Tag Archives: FHA

Streamlined FHA Rules and Condo Ownership Requirements

M.W. from Tolland County writes:

Dear Mister Condo,

With regards to the condominium approval process for FHA, I have heard that since HB 3700 was passed. My understanding is that the changes would streamline the application process (possibly extend approval periods), increase investor owned units from 50% to 65% and ease restrictions related to transfer fees. Are you aware of the status?

Mister Condo replies:

M.W., I am neither an FHA expert or a great source for the latest news on FHA. However, I can tell you the full text of this bill is available online at https://www.congress.gov/bill/114th-congress/house-bill/3700/text. Section 301 deals with insurance requirements for FHA. Here are some highlights:

Requirements for Mortgages for Condominiums

(1) Project recertification requirements.—Notwithstanding any other law, regulation, or guideline of the Secretary, including chapter 2.4 of the Condominium Project Approval and Processing Guide of the FHA, the Secretary shall streamline the project certification requirements that are applicable to the insurance under this section for mortgages for condominium projects so that recertifications are substantially less burdensome than certifications. The Secretary shall consider lengthening the time between certifications for approved properties, and allowing updating of information rather than resubmission…

(i) 35 percent requirement.–In order for a condominium project to be acceptable to the Secretary for insurance under this section, at least 35 percent of all family units (including units not covered by FHA-insured mortgages) must be occupied by the owners as a principal residence or a secondary residence (as such terms are defined by the Secretary), or must have been sold to owners who intend to meet such occupancy requirement…

To my eye, M.W., it looks like you are correct on both counts. Of course, with legal matters such as FHA, I always refer condo folks to the experts. In Connecticut, check out https://www.caict.org/page/Directory#FHAfor a list of FHA condo financing experts. All the best!

Condo’s FHA Approval Expiration Date Critical to Sale of Condo

J.D. from outside of Connecticut writes:

Dear Mister Condo,

I have a buyer interested in my condo and ready to put in an offer and is FHA approved. The HOA’s FHA approval runs out in 37 days. If this buyer gets an offer in before that date can he still get an FHA mortgage?

Mister Condo replies:

J.D., congrats on finding a buyer for your condo. FHA approval is typically required by banks offering mortgages because they effectively resell the loan to the FHA once the transaction is complete. The offer is only going to be as good as the mortgage to back it up and if the bank gets wind of the FHA approval lapsing, they will very likely kick it back as it would no longer be in their compliance. The closing date is the important date. The offer date is likely to not be that relevant in the process. My advice is to alert the buyer so that he can alert his banking officer and get a ruling from the bank before he makes his offer. After all, an offer that cannot be funded really isn’t an offer at all. Good luck!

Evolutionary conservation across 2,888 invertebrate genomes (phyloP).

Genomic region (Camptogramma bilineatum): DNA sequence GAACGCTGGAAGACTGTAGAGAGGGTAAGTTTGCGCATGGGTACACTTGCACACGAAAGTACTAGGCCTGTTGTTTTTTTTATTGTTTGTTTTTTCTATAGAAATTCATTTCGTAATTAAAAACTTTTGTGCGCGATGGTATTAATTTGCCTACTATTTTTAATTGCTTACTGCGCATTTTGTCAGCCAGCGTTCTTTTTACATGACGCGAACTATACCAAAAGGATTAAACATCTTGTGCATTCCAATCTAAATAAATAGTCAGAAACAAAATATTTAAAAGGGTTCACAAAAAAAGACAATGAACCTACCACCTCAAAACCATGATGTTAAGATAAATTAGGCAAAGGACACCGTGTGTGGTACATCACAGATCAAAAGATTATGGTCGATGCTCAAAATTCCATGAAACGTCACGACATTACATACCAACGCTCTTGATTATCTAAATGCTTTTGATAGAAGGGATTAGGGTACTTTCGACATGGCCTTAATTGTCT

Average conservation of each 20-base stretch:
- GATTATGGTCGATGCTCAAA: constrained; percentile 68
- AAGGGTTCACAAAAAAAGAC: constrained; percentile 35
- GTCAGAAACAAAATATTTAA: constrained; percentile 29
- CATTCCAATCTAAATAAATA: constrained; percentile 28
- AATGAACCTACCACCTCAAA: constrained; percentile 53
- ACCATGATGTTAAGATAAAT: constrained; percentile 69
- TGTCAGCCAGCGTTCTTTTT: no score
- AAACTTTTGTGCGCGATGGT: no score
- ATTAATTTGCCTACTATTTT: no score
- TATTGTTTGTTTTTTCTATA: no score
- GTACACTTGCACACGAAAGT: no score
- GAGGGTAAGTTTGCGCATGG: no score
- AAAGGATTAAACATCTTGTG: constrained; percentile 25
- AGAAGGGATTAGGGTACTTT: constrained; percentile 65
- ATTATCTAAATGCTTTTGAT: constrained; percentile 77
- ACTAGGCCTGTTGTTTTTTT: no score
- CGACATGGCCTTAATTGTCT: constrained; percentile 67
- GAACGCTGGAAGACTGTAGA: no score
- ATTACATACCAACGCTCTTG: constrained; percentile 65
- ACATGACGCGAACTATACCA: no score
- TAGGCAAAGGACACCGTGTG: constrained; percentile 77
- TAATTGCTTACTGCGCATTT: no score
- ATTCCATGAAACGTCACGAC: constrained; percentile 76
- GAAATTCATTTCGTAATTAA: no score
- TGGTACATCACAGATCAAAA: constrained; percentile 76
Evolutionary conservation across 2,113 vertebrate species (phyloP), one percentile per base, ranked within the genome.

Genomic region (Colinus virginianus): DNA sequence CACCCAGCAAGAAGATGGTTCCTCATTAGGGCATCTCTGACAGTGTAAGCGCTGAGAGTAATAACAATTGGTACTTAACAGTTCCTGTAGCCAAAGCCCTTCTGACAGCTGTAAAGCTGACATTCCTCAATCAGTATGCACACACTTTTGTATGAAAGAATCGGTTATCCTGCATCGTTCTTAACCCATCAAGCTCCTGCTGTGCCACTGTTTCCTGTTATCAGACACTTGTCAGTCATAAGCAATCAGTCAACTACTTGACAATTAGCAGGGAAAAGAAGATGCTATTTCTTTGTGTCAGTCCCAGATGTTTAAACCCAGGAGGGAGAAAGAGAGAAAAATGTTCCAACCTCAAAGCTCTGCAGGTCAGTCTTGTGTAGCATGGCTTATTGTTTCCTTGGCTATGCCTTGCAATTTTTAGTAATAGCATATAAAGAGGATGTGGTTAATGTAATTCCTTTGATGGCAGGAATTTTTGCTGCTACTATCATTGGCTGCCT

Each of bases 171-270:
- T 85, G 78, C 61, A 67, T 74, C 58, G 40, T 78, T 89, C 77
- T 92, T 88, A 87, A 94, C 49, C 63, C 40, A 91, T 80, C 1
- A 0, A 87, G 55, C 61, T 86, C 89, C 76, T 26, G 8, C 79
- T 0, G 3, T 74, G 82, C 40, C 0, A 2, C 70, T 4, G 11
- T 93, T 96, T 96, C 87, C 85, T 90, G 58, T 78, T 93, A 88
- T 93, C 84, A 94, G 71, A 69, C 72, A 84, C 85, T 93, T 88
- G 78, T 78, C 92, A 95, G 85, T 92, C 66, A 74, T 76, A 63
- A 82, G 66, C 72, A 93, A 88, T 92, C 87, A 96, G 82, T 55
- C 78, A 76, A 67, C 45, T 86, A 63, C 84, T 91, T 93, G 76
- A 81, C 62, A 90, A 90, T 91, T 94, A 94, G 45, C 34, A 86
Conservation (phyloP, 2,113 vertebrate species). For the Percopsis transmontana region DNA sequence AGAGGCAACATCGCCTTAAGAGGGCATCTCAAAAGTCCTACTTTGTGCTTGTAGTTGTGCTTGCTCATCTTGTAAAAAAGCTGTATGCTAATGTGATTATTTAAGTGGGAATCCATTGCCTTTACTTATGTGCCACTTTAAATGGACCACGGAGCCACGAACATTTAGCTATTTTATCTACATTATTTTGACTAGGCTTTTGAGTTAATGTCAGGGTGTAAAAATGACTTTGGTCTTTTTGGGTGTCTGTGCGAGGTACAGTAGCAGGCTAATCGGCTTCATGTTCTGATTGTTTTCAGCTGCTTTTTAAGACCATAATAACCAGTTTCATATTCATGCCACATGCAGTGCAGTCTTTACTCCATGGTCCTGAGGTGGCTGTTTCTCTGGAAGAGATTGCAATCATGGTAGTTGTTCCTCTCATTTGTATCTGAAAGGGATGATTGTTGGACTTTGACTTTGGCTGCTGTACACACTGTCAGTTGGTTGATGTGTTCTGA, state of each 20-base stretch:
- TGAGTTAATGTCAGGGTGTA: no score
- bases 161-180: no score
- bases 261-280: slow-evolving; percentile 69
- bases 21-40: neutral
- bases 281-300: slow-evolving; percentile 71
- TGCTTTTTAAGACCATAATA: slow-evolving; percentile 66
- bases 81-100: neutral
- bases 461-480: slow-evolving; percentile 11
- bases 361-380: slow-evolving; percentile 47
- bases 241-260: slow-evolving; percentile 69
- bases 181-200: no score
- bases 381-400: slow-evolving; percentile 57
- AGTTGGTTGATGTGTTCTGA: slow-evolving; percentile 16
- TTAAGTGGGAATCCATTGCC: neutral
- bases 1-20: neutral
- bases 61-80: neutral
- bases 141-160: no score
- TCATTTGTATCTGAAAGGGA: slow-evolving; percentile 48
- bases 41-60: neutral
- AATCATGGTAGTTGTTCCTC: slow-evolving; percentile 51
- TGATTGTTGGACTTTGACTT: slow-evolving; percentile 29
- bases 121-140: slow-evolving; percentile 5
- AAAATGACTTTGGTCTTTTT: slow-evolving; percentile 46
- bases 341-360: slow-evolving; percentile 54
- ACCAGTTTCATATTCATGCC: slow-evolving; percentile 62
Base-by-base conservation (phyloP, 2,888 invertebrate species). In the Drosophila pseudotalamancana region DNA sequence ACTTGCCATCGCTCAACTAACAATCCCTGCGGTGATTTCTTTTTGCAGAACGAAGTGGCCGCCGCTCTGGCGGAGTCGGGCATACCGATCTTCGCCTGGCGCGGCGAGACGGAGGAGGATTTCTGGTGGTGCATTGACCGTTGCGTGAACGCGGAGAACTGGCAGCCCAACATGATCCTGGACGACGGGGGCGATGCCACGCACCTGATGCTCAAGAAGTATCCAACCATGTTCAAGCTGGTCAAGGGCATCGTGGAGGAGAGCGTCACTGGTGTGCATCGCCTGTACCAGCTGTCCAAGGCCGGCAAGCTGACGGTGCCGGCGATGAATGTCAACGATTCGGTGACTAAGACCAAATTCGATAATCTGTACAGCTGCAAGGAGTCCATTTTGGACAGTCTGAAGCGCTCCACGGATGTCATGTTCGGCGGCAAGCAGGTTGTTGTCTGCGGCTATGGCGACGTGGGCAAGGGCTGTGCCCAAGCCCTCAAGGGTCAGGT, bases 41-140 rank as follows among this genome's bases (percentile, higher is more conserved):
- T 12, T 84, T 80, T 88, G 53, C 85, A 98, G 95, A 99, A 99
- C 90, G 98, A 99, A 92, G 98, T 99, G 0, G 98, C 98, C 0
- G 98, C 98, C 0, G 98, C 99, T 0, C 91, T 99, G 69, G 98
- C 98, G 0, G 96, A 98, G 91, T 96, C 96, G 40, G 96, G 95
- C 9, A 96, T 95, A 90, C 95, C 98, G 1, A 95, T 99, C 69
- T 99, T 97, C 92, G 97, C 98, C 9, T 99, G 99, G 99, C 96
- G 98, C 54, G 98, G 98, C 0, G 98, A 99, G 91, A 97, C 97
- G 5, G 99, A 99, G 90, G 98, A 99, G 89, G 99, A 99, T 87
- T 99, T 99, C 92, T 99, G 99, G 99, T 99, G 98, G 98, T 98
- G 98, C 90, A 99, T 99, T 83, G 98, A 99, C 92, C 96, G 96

FHA Not Satisfied with Condo Reserve Fund

T.S. from outside of Connecticut writes:

Dear Mister Condo,

I am having trouble getting this Condo approved for mortgage financing. I was told that if the current budget does not have a line item for the Reserve Fund, that would make the HOA ineligible. Can you give an example of a budget that shows a Reserve Account? Why is a savings account on a balance sheet not sufficient? The HOA is saying this is the Reserve Account. Please help.

Mister Condo replies:

T.S., when reviewing the condo’s eligibility to qualify for mortgages that are backed by the FHA, the lenders look to see that there is a Reserve Fund and that the association is making at least the minimum amount of annual contribution (Currently 10% of the budget). Local mortgage lenders typically require this stipulation because they want their mortgages insured or underwritten by the FHA. Typically, condominiums maintain FHA approval status as it makes it easier for units to be bought and financed by owners seeking FHA-backed finance options. However, there is no legal requirement that forces the condominium to comply or even maintain FHA approval status, leaving mortgage seekers like you in the lurch. There are mortgage companies that specialize in dealing with FHA approvals and this association might be well served by working with one to achieve FHA approval, making it possible for mortgage seekers such as yourself with better access and option when it comes time to take a mortgage on one of the condo units within their association. It isn’t as simple as having the association claim an association-owned saving account is the Reserve Fund. Good luck!

Condo Association Approaching 50% Rental Mark

H.W. from Fairfield County writes:

Dear Mister Condo,

Our 306-unit condo is now at 48% rentals. The Board relies on a manager to do this type of work. What will happen when we get to 50%?

Mister Condo replies:

H.W., thank you for writing. There are many challenges to managing and living in a community with a high rental rate. For starters, fewer owner occupied units usually means that fewer of the residents have a long-term concern for the well-being and stability of the community. After all, they have no investment in the property and are likely to leave when it suits them by simply not renewing their lease. Many associations with high rental rates also report difficulty in enforcing parking and other rules. Again, some renters (certainly not all) tend not to pay close attention to the rules of the association. The biggest challenge the community may face is qualification for FHA-backed mortgages, which dominate the mortgage world. Many condominiums will lose their eligibility for FHA-backed mortgages if the community becomes more than 50% rental units. FHA changes its rules from time to time so you should really check with a mortgage company that specializes in FHA-backed mortgages for an idea of the impact your association may face if/when the 50% rental threshold is surpassed. I found an excellent article on the subject at Housingwire.com. You can read it here: https://www.housingwire.com/articles/38374-fha-lowers-owner-occupancy-requirements-for-condos. All the best!

Condo Let Lapse FHA and VA Certification

C.W. from New Haven County writes:

Dear Mister Condo,